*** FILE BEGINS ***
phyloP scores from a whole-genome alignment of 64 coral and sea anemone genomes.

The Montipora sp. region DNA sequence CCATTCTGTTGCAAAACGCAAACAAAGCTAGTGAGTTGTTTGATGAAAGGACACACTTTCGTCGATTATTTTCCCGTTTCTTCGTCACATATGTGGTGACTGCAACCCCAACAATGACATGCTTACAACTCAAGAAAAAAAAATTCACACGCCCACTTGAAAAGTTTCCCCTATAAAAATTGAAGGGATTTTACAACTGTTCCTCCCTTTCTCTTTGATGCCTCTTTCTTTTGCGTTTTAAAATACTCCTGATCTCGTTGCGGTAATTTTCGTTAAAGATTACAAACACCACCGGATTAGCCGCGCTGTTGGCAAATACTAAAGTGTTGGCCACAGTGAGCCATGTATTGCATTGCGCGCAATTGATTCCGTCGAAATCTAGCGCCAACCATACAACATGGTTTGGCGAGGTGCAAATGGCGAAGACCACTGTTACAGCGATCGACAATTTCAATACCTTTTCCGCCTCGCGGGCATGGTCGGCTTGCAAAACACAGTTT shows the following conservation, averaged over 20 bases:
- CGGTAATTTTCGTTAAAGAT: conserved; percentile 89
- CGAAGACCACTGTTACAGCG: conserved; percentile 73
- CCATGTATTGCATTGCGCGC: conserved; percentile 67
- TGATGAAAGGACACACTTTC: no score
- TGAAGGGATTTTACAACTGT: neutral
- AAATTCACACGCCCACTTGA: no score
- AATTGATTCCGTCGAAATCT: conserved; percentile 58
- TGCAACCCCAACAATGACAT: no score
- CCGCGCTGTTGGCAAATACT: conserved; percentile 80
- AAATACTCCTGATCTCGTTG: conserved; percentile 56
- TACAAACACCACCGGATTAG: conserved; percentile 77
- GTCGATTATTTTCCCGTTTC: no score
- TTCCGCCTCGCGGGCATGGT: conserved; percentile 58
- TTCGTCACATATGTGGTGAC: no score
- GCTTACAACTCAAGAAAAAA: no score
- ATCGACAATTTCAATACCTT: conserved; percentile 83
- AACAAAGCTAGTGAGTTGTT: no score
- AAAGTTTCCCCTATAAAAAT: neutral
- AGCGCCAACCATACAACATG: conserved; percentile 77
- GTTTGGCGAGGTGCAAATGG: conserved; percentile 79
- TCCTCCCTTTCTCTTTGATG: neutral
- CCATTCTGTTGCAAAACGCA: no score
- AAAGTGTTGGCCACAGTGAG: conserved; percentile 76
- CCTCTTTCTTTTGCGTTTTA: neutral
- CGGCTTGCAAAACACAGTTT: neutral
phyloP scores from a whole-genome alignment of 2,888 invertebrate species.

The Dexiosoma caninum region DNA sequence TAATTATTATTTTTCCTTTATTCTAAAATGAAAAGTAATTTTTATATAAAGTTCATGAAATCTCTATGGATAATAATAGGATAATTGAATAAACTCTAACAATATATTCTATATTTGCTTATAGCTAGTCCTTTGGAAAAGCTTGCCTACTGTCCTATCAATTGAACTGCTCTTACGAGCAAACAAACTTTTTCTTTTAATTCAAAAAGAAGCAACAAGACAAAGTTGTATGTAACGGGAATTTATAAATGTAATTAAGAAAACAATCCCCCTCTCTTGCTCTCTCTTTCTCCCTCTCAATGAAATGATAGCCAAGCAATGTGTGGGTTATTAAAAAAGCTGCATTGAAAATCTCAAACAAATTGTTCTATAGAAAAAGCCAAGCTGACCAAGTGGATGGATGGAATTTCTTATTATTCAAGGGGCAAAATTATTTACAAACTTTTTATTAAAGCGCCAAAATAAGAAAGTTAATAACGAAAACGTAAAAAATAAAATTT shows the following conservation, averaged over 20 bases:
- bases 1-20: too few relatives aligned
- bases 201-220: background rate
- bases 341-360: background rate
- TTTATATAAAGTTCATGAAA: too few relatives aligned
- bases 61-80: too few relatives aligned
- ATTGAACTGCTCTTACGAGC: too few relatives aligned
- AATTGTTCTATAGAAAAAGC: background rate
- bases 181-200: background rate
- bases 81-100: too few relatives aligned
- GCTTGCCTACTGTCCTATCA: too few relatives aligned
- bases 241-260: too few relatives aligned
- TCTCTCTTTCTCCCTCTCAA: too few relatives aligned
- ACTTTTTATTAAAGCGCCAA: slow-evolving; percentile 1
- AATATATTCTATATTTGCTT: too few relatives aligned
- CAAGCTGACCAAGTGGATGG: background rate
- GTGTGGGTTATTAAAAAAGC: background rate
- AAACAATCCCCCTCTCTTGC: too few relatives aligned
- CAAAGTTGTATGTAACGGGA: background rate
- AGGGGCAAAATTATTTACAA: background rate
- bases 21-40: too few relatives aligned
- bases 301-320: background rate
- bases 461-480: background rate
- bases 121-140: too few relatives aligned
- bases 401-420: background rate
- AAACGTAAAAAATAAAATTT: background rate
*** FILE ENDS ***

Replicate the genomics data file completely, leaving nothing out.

phyloP scores from a whole-genome alignment of 64 coral and sea anemone genomes.

The Montipora sp. region DNA sequence CCATTCTGTTGCAAAACGCAAACAAAGCTAGTGAGTTGTTTGATGAAAGGACACACTTTCGTCGATTATTTTCCCGTTTCTTCGTCACATATGTGGTGACTGCAACCCCAACAATGACATGCTTACAACTCAAGAAAAAAAAATTCACACGCCCACTTGAAAAGTTTCCCCTATAAAAATTGAAGGGATTTTACAACTGTTCCTCCCTTTCTCTTTGATGCCTCTTTCTTTTGCGTTTTAAAATACTCCTGATCTCGTTGCGGTAATTTTCGTTAAAGATTACAAACACCACCGGATTAGCCGCGCTGTTGGCAAATACTAAAGTGTTGGCCACAGTGAGCCATGTATTGCATTGCGCGCAATTGATTCCGTCGAAATCTAGCGCCAACCATACAACATGGTTTGGCGAGGTGCAAATGGCGAAGACCACTGTTACAGCGATCGACAATTTCAATACCTTTTCCGCCTCGCGGGCATGGTCGGCTTGCAAAACACAGTTT shows the following conservation, averaged over 20 bases:
- CGGTAATTTTCGTTAAAGAT: conserved; percentile 89
- CGAAGACCACTGTTACAGCG: conserved; percentile 73
- CCATGTATTGCATTGCGCGC: conserved; percentile 67
- TGATGAAAGGACACACTTTC: no score
- TGAAGGGATTTTACAACTGT: neutral
- AAATTCACACGCCCACTTGA: no score
- AATTGATTCCGTCGAAATCT: conserved; percentile 58
- TGCAACCCCAACAATGACAT: no score
- CCGCGCTGTTGGCAAATACT: conserved; percentile 80
- AAATACTCCTGATCTCGTTG: conserved; percentile 56
- TACAAACACCACCGGATTAG: conserved; percentile 77
- GTCGATTATTTTCCCGTTTC: no score
- TTCCGCCTCGCGGGCATGGT: conserved; percentile 58
- TTCGTCACATATGTGGTGAC: no score
- GCTTACAACTCAAGAAAAAA: no score
- ATCGACAATTTCAATACCTT: conserved; percentile 83
- AACAAAGCTAGTGAGTTGTT: no score
- AAAGTTTCCCCTATAAAAAT: neutral
- AGCGCCAACCATACAACATG: conserved; percentile 77
- GTTTGGCGAGGTGCAAATGG: conserved; percentile 79
- TCCTCCCTTTCTCTTTGATG: neutral
- CCATTCTGTTGCAAAACGCA: no score
- AAAGTGTTGGCCACAGTGAG: conserved; percentile 76
- CCTCTTTCTTTTGCGTTTTA: neutral
- CGGCTTGCAAAACACAGTTT: neutral
phyloP scores from a whole-genome alignment of 2,888 invertebrate species.

The Dexiosoma caninum region DNA sequence TAATTATTATTTTTCCTTTATTCTAAAATGAAAAGTAATTTTTATATAAAGTTCATGAAATCTCTATGGATAATAATAGGATAATTGAATAAACTCTAACAATATATTCTATATTTGCTTATAGCTAGTCCTTTGGAAAAGCTTGCCTACTGTCCTATCAATTGAACTGCTCTTACGAGCAAACAAACTTTTTCTTTTAATTCAAAAAGAAGCAACAAGACAAAGTTGTATGTAACGGGAATTTATAAATGTAATTAAGAAAACAATCCCCCTCTCTTGCTCTCTCTTTCTCCCTCTCAATGAAATGATAGCCAAGCAATGTGTGGGTTATTAAAAAAGCTGCATTGAAAATCTCAAACAAATTGTTCTATAGAAAAAGCCAAGCTGACCAAGTGGATGGATGGAATTTCTTATTATTCAAGGGGCAAAATTATTTACAAACTTTTTATTAAAGCGCCAAAATAAGAAAGTTAATAACGAAAACGTAAAAAATAAAATTT shows the following conservation, averaged over 20 bases:
- bases 1-20: too few relatives aligned
- bases 201-220: background rate
- bases 341-360: background rate
- TTTATATAAAGTTCATGAAA: too few relatives aligned
- bases 61-80: too few relatives aligned
- ATTGAACTGCTCTTACGAGC: too few relatives aligned
- AATTGTTCTATAGAAAAAGC: background rate
- bases 181-200: background rate
- bases 81-100: too few relatives aligned
- GCTTGCCTACTGTCCTATCA: too few relatives aligned
- bases 241-260: too few relatives aligned
- TCTCTCTTTCTCCCTCTCAA: too few relatives aligned
- ACTTTTTATTAAAGCGCCAA: slow-evolving; percentile 1
- AATATATTCTATATTTGCTT: too few relatives aligned
- CAAGCTGACCAAGTGGATGG: background rate
- GTGTGGGTTATTAAAAAAGC: background rate
- AAACAATCCCCCTCTCTTGC: too few relatives aligned
- CAAAGTTGTATGTAACGGGA: background rate
- AGGGGCAAAATTATTTACAA: background rate
- bases 21-40: too few relatives aligned
- bases 301-320: background rate
- bases 461-480: background rate
- bases 121-140: too few relatives aligned
- bases 401-420: background rate
- AAACGTAAAAAATAAAATTT: background rate